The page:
Book 31: To Die For
Thursday, June 30, 2016
"Around sixth or seventh grade we got the video camera- one of the first they came out with- and that's when Suzanne got into news. She'd have me tape her so she could watch her performances and work on certain problem areas, like licking her lips and saying um. It's a very competitive field, video journalism. And she figured it's never too early to start. She knew what she wanted by then, so why wait around to start developing her skills, is what she said. We were all so proud of her."
Dates read: March 14-16, 2016
I don't care for the Kardashians. I refuse to purchase magazines that feature them as cover models. I don't watch any of their shows. I don't buy their apps. I find them to be vapid, shallow, and insipid; with no talent and nothing to offer. I am apparently in the minority in holding that opinion. Which is fine, other people apparently enjoy them and they're richer than I can even dream of ever being. But even I have to hand it to them in one respect...they are incredibly skilled at creating and maintaining one thing that many people want but few have: fame.
Suzanne Maretto, the main character of Joyce Maynard's To Die For, desperately wants to be famous. She wants nothing more in life than to be a national news anchor, and she pursues that goal with relentless determination. Not even just like Jim Harbaugh levels of determination. Attacking each day with an enthusiasm unknown to mankind isn't enough. She will do whatever it takes. If that means taking out her good-natured husband because he has the gall to want to start a family, well, that's what it means. She begins an affair with an underprivileged, not especially bright high school student and convinces him and his friends to carry out the hit.
The story is told in a multiple-narrator format. We don't know at the beginning that this is the story of a murder, just that something big must have happened. Chapters are told from the viewpoints of Suzanne's parents, her teenage lover, his friends, her husband's parents and friends, and even Suzanne herself (among others). Slowly, the story emerges: the affair, the murder, the arrests, the aftermath. It's well-written, with several very different perspectives that each maintain their own voice (her parents both think she's the bee's knees, but the tone of each parent varies from the other) and so engaging that you keep thinking "just one more chapter" (they're all short) and before you know it you've gobbled through half the book.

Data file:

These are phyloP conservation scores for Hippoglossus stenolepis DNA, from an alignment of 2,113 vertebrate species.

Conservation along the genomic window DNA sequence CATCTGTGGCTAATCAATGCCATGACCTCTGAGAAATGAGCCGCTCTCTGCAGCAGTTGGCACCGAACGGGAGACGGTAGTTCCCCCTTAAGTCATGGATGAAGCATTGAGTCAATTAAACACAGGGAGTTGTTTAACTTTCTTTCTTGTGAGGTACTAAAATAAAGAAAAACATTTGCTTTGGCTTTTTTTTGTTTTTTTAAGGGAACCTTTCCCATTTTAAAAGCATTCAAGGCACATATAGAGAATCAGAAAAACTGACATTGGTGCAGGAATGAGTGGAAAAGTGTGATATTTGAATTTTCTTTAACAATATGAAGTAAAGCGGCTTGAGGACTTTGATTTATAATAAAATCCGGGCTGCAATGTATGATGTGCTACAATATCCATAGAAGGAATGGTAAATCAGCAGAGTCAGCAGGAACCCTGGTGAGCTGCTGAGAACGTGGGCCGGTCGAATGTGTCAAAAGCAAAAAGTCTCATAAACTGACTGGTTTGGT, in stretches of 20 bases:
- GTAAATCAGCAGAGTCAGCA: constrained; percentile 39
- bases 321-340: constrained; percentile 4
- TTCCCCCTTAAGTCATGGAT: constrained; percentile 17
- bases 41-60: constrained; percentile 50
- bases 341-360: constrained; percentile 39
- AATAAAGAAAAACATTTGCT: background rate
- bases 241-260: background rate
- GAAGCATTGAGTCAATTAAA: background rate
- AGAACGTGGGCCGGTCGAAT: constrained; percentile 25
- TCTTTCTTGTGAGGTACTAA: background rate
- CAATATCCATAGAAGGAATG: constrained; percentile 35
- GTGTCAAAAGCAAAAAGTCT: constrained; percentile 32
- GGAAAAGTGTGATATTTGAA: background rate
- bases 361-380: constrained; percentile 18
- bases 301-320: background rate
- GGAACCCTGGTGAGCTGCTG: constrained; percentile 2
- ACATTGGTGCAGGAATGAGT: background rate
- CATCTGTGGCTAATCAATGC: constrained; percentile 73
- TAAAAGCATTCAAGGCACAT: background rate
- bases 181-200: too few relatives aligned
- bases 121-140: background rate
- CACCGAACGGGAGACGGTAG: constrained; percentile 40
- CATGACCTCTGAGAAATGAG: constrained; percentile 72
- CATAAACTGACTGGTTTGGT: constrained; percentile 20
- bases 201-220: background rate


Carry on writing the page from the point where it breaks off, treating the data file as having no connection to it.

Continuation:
I remember seeing the movie treatment of this book several years ago, and enjoying both the sharp satire and the strong performances (Nicole Kidman as Suzanne and Joaquin Phoenix as her young boyfriend were both particularly good). Both the book and the movie depict that rare beast: the sociopathic female. It seems that career ambition is the new social climbing for ladies with anti-social personality disorder. While Scarlett O'Hara and Becky Sharp schemed to land themselves wealthy husbands, Suzanne Maretto and her obvious counterpart, Tracy Flick, maneuver to achieve professional goals. This makes me a little uncomfortable, honestly. I don't think you need to look further than the discourse that has surrounded Hillary Clinton during her time in public office to see that a woman who is too obviously interested in power is treated as some sort of freakish anomaly. I'm in my second traditionally male profession (the law, now lobbying) and the double standards at work are very real and very persistent.
Tell me, blog friends...would you want to be famous?
Note: Review cross-posted at Cannonball Read
Posted by Gabby at 10:00 AM
Labels: ambition, contemporary fiction, eight stars, election, fame, gone with the wind, hillary clinton, joyce maynard, the kardashians, to die for, vanity fair